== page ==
Volkswagen AG reported a 41.3 percent gain in January sales, but Europe's largest automaker is unsure whether the surge will continue.
“This good performance must not lead us to underestimate the challenges that lie ahead in 2010. The situation on international automotive markets remains tense," VW sales boss Christian Klingler said in a statement.
VW delivered 538,500 vehicles to customers in January, up from 381,100 during a weak January 2009 that resulted from the worsening of the global economic crisis.
VW got boosts from China, Germany and the United States last month.
Deliveries in China nearly doubled to 166,900 last month from 83,900 in January 2009 while VW's U.S. sales increased 40.1 percent to 24,600 units. While sales are expected to rise more in those markets, there are big concerns about a decline in Germany.
VW's January sales in its home market rose 34.6 percent to 71,800. Leading the way was VW brand, which sold 44,100 cars, up 49.5 percent from January 2009.
Germany's scrapping subsidy, which gave car buyers cash to trade in old cars for new ones, ran out last September but VW keeps benefiting as cars ordered before the program ended continue to be delivered.
"The after effects of the scrapping premium brought yet another boost in January. This trend will, however, tail off quite sharply during the year," Klingler said.
The head of Germany's association for import car brands VDIK told Reuters that new-car registrations in February would likely sink 30 percent, now that scrapping schemes in Europe's biggest economy have run out.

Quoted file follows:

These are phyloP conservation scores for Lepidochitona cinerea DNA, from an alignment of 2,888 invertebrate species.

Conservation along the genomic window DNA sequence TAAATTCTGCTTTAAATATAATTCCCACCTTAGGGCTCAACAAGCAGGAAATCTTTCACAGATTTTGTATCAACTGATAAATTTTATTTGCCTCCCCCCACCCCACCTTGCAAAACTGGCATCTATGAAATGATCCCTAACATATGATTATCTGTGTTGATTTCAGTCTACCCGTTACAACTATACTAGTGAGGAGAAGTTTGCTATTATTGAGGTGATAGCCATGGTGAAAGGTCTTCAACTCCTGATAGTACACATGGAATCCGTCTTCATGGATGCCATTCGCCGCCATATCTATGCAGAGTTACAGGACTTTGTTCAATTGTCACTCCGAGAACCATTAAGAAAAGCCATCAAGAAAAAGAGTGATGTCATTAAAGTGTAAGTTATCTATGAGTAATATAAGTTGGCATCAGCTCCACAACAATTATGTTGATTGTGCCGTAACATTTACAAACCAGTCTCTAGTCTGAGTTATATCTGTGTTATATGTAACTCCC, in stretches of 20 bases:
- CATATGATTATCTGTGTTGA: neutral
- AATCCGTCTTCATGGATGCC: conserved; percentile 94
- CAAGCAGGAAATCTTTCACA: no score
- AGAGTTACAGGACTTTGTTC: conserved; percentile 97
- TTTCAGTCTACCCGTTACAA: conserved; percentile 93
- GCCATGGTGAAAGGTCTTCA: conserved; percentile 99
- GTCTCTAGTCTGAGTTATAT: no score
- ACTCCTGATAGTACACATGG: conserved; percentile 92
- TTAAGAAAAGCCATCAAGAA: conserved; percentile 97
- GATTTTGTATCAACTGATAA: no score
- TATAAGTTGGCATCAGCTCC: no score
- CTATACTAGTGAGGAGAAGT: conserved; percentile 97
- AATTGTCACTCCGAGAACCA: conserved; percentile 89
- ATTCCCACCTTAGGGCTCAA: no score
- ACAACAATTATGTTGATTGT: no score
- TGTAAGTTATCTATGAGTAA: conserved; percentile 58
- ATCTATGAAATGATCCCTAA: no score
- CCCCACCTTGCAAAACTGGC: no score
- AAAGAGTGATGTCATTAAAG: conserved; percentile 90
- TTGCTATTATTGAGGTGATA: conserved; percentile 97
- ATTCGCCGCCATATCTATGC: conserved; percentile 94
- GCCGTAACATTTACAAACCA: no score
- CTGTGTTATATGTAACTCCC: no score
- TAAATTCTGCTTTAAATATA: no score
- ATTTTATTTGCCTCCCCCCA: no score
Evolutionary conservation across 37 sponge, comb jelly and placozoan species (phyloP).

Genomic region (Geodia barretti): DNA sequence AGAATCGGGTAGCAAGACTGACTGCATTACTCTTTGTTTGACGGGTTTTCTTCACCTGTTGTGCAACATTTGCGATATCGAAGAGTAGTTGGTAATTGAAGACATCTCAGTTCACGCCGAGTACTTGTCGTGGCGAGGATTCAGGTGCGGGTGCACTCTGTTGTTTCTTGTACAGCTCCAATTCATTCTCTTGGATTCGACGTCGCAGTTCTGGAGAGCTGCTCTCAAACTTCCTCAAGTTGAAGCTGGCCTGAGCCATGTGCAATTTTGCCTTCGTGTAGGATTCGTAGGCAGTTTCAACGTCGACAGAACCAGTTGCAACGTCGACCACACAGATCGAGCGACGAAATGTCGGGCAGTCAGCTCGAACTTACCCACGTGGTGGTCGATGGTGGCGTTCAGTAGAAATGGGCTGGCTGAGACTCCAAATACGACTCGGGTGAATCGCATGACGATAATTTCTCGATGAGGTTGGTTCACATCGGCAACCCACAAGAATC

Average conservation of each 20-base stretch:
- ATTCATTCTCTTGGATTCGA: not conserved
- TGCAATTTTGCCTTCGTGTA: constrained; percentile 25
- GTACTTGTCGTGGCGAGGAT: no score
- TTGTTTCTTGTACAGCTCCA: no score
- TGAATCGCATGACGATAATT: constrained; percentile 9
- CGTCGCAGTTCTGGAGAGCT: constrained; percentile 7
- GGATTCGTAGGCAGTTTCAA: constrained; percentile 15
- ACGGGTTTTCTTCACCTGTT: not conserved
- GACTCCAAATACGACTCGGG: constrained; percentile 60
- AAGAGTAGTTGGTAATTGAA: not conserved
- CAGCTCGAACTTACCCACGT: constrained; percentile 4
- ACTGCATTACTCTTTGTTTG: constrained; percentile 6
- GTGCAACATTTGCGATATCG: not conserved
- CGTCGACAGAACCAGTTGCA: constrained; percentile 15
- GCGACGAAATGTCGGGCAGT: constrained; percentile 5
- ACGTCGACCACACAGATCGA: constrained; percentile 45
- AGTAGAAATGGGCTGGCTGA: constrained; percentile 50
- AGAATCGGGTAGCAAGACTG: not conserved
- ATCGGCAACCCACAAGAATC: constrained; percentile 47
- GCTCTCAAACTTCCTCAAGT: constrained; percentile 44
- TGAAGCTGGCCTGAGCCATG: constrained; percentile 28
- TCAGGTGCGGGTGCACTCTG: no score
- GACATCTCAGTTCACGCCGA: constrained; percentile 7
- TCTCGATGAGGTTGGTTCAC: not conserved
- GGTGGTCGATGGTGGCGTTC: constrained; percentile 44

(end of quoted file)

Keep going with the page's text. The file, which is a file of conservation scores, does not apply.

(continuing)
For the current year, registrations could sink by 1 million to 2.8 million new vehicles in Germany, Volker Lange said in the interview.
Although Ford of Europe said its sales in Europe's core 19 countries rose 4.2 percent to 105,300 in January -- the eighth consecutive month of volume growth -- the automaker also is concerned about the rest of the year.
"We have to remember though that the market outlook for 2010 is still uncertain, especially with the run-out of some scrappage schemes in the near future. Our industry forecast is that the (European) market will be down from the 15.9 million we saw last year," Ford of Europe sales chief Ingvar Sviggum said in a statement.
Golf leads the way
VW brand has benefited from scrapping schemes in Germany and other European countries. The core brand in VW group started off 2010 by boosting global sales 46.2 percent to 359,300 units. The Golf was the most popular model, with global deliveries up 55.8 percent to 45,600. VW also sold 40,200 units of its Polo subcompact last month.
VW group subsidiaries Audi, Skoda and Seat all reported increased sales in January.
Audi rose 38.6 percent to 77,800 units; Skoda delivered 54,100 vehicles, a rise of 54.5 percent; and Seat boosted its volume 22.9 percent to 24,300 cars.